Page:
Lake Erie College of Osteopathic Medicine Makes Large Footprints

Hershey Bell

By April Terreri

When the founders of Lake Erie College of Osteopathic Medicine (LECOM) in Erie decided to open a new medical college in 1992, the medical community shook their heads. After all, hadn’t they read the Pew Foundation’s report stating there already were too many physicians, nurses, and pharmacists in the country?

Well, it turns out LECOM was right and Pew was not. In fact, Millcreek Community Hospital and other hospitals in the region were having a lot of difficulty recruiting physicians and other medical professionals they required, reports Silvia Ferretti, D.O., Provost, Senior Vice President and Dean of Academic Affairs of LECOM. “We existed in an area underserved by physicians between Pittsburgh, Buffalo, and Cleveland. Erie having its own school meant we could help with the supply-and-demand problems in the region.”

LECOM established its niche by delivering student-centered medical education in multiple learning formats designed to appeal to the different adult learning styles. “Our students have the choice of four pathways, depending on how they excel in learning,” explains Dr. Ferretti. Three of the pathways are traditional, four-year programs and include a system-based lecture/discussion curriculum; small-group, problem-based learning; and an individually-directed, independent study pathway.

The fourth pathway – the Primary Care Scholars Pathway – is an accelerated, year-round three-year program that LECOM began this academic year. “This pathway has generated a lot of interest,” notes Hershey Bell, M.D., Associate Dean for Faculty Development and Evaluation. To gauge student interest, the College accepted six students into this program in October. Dr. Bell reports interest peaked beyond expectations, with 30 students expressing interest for the eight available spots in next year’s program. The program will be able to enroll 12 new students in its fourth year of operation. “After that, if the pathway is as successful as we think it will be, we will open the program to accept whatever number seems appropriate.”

Silvia Ferretti

Dr. Ferretti notes that one of the primary appeals of osteopathic medicine is its focus on the patient first, then the disease. “The student going into osteopathic medicine is philosophically driven to include osteopathic manipulative treatment as well as treating the mind, body, and spirit of the individual patient. Over the past 15 years, we have seen more of a focus on prevention, which has always been key to osteopathic medicine. Now we are seeing this philosophy becoming more commonplace.”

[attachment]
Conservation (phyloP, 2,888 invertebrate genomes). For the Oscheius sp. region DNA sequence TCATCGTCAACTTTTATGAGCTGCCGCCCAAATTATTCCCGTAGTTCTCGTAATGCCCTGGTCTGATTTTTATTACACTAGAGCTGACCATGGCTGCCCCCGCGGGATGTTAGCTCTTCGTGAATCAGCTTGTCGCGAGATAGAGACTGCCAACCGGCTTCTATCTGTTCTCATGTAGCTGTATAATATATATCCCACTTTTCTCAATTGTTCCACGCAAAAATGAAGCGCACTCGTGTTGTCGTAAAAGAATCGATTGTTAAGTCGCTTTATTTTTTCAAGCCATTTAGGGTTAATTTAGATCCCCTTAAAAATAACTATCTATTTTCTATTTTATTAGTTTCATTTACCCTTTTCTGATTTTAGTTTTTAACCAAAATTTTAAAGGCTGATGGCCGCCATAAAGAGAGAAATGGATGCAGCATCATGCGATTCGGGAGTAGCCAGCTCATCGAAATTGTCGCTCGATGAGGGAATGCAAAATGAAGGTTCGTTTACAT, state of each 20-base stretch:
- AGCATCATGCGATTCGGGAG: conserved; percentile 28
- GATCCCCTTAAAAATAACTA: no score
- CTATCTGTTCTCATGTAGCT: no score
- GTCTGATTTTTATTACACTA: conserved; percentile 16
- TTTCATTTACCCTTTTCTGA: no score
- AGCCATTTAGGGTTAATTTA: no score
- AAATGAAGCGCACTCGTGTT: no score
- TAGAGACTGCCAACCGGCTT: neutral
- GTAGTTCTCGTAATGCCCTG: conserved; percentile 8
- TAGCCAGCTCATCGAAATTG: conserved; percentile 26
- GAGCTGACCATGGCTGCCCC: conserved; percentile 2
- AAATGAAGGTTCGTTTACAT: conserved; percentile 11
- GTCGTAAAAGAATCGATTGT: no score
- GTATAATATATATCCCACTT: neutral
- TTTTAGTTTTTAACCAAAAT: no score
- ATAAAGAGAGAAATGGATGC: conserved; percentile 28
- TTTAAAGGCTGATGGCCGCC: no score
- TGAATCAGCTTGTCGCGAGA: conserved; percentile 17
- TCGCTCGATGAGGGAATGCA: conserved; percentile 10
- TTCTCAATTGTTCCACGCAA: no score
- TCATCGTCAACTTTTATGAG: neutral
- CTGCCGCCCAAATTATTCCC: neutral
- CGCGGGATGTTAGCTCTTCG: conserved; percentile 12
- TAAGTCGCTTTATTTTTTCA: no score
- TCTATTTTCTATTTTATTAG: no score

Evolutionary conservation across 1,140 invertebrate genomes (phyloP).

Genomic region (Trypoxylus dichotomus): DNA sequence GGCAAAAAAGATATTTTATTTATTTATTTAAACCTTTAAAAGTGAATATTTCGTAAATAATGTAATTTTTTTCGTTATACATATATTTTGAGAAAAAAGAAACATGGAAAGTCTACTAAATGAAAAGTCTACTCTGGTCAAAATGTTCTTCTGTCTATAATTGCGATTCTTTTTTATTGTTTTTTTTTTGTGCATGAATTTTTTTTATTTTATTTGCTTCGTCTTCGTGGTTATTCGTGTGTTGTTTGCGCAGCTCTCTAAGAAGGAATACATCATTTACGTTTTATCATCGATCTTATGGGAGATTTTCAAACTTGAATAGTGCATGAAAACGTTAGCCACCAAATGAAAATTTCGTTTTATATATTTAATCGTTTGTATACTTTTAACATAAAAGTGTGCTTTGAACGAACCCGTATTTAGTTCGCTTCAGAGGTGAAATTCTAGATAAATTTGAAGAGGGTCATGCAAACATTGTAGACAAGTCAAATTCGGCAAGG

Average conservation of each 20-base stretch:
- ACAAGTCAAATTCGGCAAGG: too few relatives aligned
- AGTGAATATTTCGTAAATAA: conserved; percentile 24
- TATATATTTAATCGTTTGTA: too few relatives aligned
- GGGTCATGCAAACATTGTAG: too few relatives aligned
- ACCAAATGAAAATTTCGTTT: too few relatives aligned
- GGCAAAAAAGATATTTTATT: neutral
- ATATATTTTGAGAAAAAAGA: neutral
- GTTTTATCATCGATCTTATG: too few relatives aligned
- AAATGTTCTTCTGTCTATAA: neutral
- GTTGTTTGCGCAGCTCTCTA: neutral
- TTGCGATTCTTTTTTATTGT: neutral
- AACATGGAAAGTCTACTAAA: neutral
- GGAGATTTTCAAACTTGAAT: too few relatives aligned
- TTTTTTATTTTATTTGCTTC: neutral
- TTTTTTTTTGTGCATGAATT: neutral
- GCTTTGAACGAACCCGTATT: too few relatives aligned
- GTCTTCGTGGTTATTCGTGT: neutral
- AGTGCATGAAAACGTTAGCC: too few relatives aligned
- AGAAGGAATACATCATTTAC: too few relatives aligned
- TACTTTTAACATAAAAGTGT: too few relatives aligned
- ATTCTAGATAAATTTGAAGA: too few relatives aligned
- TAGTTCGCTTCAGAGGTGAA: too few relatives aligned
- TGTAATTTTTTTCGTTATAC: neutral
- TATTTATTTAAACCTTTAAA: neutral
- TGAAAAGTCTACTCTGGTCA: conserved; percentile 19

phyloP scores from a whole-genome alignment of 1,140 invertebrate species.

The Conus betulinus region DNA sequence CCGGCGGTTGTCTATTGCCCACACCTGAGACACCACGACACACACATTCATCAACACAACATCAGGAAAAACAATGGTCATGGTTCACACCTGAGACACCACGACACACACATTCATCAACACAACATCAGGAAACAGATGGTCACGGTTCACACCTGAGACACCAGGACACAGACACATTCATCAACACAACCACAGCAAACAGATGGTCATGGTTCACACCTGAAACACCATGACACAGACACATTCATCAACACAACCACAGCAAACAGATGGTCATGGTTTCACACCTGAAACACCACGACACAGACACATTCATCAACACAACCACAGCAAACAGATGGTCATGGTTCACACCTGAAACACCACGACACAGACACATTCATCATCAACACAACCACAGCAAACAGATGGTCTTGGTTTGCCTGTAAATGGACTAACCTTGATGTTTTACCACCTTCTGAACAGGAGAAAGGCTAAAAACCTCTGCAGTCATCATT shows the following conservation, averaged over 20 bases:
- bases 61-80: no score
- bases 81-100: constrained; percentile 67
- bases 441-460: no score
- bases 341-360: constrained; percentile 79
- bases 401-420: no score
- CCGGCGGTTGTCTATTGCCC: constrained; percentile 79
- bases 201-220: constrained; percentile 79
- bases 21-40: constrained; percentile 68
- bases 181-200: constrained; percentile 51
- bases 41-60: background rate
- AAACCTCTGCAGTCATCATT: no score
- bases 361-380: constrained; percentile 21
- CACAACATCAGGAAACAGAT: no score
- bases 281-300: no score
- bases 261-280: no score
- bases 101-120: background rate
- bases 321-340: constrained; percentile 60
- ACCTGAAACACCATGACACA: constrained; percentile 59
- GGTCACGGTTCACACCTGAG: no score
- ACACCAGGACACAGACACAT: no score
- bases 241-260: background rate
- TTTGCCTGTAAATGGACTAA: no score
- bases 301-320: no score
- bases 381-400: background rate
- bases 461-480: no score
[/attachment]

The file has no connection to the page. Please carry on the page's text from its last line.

Because LECOM is a private institution of learning, the College maintains affordable tuition. “We have one of the most affordable tuitions – about $25,500 per year – in the country for a private medical school,” states Dr. Ferretti. “Affordability is very important because the indebtedness of a medical student can be in the realm of $160,000, which could drive students from practicing in primary care, for which there is a huge need in the country.”

Dr. Bell notes all U.S. medical schools face a big challenge in proving to the public that high-quality medical care is a primary concern for medical educators. “About a decade ago, a report stated that hospitals and physicians were a major source of error leading to patient death. As a result, the entire medical profession is being held more accountable to produce only quality physicians. Here at LECOM we have responded to that challenge by incorporating competencies into our curriculum that specifically focuses on high quality care and high-quality outcomes. We want to ensure we produce students who will go out there to practice medicine above and beyond the standards. We are fortunate in that we have the ability to offer these multiple learning pathways and flex our curriculum to respond quickly to these new trends and requirements in the profession.”

Dr. Bell notes the current generation of students entering higher learning has never known a time when there were no computers and therefore they have expectations in terms of what a school will deliver within a curriculum. “They expect technology, innovation, and multiple platforms of delivery,” he reports. “One example is how we are responding to these expectations through our distance education product that allows us to offer online chat rooms, discussion forums, and pod casts. If a medical school can’t offer these things, it is perceived as anachronistic.”

LECOM is also developing a distance education, core curriculum for its third- and fourth-year students on clinical rotations throughout the country. “This assures that every student can access the same curriculum, dialog with the same professors, and see the same lectures through pod casts,” explains Dr. Bell. “This to me is one of the great challenges in medical education and a challenge we can meet because we were able to create a strategic plan that suggested we needed to think about these things. So, now we are fortunate to be at the forefront of this kind of educational delivery.”

Dr. Bell adds that it is important that physicians live up to their oath to promise to teach the next generation of physicians. “The truth is that not every physician has the skills to do that effectively. But through our master’s degree program, we designed a program to help physicians become better teachers so they can become educational leaders in their medical settings and in their communities. Here at LECOM we strive to be leaders in teaching physicians how to be educators. Although we’ve been around for only 16 years, we are already looked to by the profession for leadership.”

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